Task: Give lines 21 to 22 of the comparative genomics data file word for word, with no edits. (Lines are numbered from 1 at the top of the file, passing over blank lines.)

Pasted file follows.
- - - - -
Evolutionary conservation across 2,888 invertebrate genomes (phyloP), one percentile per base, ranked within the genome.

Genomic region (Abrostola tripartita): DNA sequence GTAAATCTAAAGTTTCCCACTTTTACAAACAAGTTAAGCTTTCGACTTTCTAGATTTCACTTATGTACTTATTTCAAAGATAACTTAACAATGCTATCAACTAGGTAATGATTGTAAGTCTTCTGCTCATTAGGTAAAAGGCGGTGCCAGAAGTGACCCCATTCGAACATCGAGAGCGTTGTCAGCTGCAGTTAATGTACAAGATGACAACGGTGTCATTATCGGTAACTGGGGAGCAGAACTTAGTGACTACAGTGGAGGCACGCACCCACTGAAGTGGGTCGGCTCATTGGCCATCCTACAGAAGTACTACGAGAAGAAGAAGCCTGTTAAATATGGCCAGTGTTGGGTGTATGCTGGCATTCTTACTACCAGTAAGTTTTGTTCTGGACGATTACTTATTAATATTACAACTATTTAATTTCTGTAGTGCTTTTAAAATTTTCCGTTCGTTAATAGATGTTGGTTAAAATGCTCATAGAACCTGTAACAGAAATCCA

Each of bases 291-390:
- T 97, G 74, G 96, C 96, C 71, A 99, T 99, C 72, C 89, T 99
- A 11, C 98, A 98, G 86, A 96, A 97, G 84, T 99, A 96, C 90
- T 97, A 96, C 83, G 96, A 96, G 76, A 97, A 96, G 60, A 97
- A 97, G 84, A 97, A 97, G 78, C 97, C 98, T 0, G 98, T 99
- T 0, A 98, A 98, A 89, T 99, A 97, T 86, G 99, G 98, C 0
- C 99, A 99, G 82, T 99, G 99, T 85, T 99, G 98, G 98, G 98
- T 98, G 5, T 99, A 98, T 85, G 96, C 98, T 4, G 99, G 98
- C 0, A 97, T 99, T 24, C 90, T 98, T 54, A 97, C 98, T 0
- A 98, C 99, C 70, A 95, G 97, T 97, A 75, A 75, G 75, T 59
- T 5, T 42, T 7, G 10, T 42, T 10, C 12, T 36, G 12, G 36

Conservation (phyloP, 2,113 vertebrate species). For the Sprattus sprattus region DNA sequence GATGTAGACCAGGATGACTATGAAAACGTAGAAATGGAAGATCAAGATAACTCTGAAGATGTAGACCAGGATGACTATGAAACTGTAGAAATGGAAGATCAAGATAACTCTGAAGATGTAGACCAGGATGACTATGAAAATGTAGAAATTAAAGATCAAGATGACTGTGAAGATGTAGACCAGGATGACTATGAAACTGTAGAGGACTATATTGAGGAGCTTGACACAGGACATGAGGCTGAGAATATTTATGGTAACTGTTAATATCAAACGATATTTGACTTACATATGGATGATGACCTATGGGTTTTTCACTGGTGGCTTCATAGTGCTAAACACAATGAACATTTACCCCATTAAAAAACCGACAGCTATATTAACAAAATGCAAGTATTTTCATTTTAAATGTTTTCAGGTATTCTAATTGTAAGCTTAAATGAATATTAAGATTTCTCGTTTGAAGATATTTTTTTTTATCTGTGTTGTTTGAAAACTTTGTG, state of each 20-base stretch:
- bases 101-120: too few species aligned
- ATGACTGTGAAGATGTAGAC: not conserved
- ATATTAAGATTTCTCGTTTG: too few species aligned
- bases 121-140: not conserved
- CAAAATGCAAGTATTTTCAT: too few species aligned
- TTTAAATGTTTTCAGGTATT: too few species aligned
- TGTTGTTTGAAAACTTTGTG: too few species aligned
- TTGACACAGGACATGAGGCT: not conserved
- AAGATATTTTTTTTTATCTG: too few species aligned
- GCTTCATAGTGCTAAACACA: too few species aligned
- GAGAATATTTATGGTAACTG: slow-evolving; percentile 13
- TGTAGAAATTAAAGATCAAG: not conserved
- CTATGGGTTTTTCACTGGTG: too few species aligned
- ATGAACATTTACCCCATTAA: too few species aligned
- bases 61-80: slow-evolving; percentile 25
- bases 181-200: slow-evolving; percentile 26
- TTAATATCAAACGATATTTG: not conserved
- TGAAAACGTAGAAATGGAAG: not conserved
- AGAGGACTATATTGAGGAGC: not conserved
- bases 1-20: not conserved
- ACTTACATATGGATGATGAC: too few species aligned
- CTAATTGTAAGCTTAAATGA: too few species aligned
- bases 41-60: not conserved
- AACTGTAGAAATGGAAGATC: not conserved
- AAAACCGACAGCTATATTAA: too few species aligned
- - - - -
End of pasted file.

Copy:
- TGTTGTTTGAAAACTTTGTG: too few species aligned
- TTGACACAGGACATGAGGCT: not conserved